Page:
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The Image of God — Going Global

Photo: Bogota, Colombia, by Felipeortegag, CC BY-SA 4.0 , via Wikimedia Commons.

Editor’s note: Nancy Pearcey is one of several Discovery Institute Fellows featured in the Museum of the Bible’s yearlong exhibit on “Scripture and Science: Our Universe, Ourselves, Our Place” in Washington, DC. Pearcey was asked to address the topic of the image of God and how it answers the questions, “What makes me human?” and “What we can accomplish?” You can watch an edited version of her comments on the Museum of the Bible’s Vimeo channel. Since the exhibit could feature only short segments of Pearcey’s recorded comments, Evolution News invited her to offer her full comments in a series here for our readers. This is Part 6 in the series. Look here for Part 1Part 2Part 3Part 4, and Part 5. Pearcey is a professor and scholar in residence at Houston Christian University. Her comments are adapted from her books The Soul of ScienceLove Thy Body, and The Toxic War on Masculinity.

Sociological studies find that, even today, evangelicalism has the effect of raising the status of women in countries around the globe. 

An anthropologist named Elizabeth Brusco conducted a study in Colombia. As a feminist trained in Marxist thought, she expected to find that Christianity would be “a powerful tool of patriarchy.” Instead, she discovered that when a man converts to evangelical Protestantism, he stops drinking, smoking, gambling, and visiting prostitutes. Instead, he directs his money to his family. As a result, the household income goes up and the family’s standard of living increases. 

In Latin America, Brusco explains, “the machismo role” calls for “aggression, violence, pride, self-indulgence, and an individualistic orientation in the public sphere.” But when a man becomes an evangelical Christian, those toxic qualities “are replaced by peace seeking, humility, self-restraint, and a collective orientation within the church and the home.” Brusco concludes that “Colombian evangelicalism can be seen as a ‘strategic’ women’s movement because it serves to reform gender roles in a way that enhances female status.”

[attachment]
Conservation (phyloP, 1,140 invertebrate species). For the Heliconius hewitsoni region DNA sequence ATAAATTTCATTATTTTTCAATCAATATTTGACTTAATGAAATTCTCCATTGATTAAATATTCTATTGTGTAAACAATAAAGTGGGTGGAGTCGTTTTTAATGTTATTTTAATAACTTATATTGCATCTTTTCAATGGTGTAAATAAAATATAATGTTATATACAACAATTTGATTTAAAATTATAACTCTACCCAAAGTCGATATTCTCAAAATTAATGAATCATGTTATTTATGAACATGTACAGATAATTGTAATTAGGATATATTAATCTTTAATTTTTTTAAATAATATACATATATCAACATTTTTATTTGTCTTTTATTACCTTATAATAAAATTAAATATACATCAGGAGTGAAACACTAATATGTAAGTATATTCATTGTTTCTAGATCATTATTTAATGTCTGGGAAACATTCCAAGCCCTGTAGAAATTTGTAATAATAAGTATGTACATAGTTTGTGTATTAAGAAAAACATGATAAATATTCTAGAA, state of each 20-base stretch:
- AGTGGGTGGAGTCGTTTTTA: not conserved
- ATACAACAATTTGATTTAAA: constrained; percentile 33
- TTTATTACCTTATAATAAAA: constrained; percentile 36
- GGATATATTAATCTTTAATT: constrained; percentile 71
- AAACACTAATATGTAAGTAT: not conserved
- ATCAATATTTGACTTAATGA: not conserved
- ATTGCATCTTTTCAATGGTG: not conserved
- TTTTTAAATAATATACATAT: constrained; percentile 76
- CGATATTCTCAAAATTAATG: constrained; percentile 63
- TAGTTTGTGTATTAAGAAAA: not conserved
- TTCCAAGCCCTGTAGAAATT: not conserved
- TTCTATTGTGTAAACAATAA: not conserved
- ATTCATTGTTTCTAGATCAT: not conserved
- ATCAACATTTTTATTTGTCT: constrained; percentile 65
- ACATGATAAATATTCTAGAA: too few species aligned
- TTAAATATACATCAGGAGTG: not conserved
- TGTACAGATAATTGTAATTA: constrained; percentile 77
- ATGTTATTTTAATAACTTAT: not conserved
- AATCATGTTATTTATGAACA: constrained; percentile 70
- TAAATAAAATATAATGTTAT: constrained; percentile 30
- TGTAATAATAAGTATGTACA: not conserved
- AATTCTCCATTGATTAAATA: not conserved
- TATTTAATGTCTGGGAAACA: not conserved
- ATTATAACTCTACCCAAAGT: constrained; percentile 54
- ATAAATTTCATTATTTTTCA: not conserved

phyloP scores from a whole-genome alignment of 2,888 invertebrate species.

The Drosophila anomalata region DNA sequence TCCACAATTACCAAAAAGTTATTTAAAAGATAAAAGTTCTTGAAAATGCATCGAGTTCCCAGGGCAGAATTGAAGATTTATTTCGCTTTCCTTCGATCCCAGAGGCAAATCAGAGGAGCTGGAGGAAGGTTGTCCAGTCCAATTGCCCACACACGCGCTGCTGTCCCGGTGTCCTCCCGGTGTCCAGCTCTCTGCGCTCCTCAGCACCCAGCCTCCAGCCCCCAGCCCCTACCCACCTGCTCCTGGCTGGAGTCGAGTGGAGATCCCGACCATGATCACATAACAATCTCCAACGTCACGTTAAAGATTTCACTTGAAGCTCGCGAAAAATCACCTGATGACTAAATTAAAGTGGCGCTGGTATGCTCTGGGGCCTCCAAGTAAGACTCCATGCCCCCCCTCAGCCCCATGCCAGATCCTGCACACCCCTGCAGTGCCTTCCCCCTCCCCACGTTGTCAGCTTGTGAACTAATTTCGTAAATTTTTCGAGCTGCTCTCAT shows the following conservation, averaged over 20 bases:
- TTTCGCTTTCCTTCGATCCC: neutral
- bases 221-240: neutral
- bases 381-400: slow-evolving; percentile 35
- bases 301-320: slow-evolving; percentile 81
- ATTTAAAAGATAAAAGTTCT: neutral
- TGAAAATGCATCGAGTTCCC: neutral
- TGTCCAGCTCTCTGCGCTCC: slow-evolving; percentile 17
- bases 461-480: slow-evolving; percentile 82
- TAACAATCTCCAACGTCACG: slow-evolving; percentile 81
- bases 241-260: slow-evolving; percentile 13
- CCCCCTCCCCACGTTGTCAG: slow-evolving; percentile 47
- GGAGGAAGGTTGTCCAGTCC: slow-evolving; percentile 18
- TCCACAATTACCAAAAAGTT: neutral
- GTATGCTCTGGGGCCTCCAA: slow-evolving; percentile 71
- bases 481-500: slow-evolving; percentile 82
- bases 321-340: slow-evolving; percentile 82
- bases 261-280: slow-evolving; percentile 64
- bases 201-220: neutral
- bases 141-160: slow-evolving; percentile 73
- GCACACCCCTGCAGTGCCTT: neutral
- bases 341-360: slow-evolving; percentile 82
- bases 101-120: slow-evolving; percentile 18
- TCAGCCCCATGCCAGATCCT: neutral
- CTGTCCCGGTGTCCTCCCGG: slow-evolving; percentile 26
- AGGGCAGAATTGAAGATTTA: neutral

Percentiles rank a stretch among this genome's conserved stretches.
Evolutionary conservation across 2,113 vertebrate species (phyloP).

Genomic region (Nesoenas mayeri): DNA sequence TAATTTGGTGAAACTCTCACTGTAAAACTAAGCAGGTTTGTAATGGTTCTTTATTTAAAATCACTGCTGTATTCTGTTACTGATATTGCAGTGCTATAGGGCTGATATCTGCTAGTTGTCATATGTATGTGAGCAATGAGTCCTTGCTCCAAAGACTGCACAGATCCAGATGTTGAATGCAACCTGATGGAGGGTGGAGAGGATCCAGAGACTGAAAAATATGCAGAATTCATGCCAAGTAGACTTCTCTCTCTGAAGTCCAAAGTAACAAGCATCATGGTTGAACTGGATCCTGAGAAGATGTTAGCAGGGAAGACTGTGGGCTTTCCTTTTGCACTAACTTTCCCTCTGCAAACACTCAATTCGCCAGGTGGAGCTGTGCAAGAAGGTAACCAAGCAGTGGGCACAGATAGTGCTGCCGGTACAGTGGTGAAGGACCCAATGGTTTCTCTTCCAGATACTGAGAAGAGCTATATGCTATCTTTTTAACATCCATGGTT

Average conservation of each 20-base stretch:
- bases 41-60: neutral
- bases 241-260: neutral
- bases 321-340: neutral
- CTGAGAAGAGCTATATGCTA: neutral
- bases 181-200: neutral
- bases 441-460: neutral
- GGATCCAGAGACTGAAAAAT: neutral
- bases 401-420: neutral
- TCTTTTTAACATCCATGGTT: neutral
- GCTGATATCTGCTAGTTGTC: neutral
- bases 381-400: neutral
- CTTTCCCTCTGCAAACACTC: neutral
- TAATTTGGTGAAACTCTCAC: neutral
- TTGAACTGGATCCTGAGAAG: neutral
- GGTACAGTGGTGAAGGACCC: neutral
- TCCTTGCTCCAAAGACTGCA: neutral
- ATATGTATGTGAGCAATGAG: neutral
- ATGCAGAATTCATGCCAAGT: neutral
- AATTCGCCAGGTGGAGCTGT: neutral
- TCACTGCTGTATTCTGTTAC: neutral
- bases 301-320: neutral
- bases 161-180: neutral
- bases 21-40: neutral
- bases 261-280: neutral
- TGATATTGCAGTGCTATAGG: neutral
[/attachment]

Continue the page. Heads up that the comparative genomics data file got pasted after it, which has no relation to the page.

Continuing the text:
The Needs of the Household

A larger study, covering Asia and Africa, was conducted by sociologist Bernice Martin of the University of London. She writes that evangelical churches help men put the needs of the household above their own pleasure; thus they have done far more to improve the lives of poor women around the globe than Western aid societies. Martin, too, calls evangelicalism a women’s movement among the poor of the developing world. In her words, Christianity presents a “gender paradox” because its impact is so contrary to the expectations of secular people. 

New York Times columnist named Nicholas Kristof, together with his wife, wrote a bestselling book titled Half the Sky. After investigating the status of women around the globe, the authors agree that Christian churches have “a positive impact on the role of women” in developing countries. Why? Because they address the most widespread male vices that destroy marriages and families — like alcoholism and adultery — which, they say, have caused tremendous hardship to women.

Just like in the days of the early church, Christianity teaches men to treat their wives with dignity as individuals who share equally in reflecting the divine image.

Tomorrow, “Image of God: Are Children Persons?”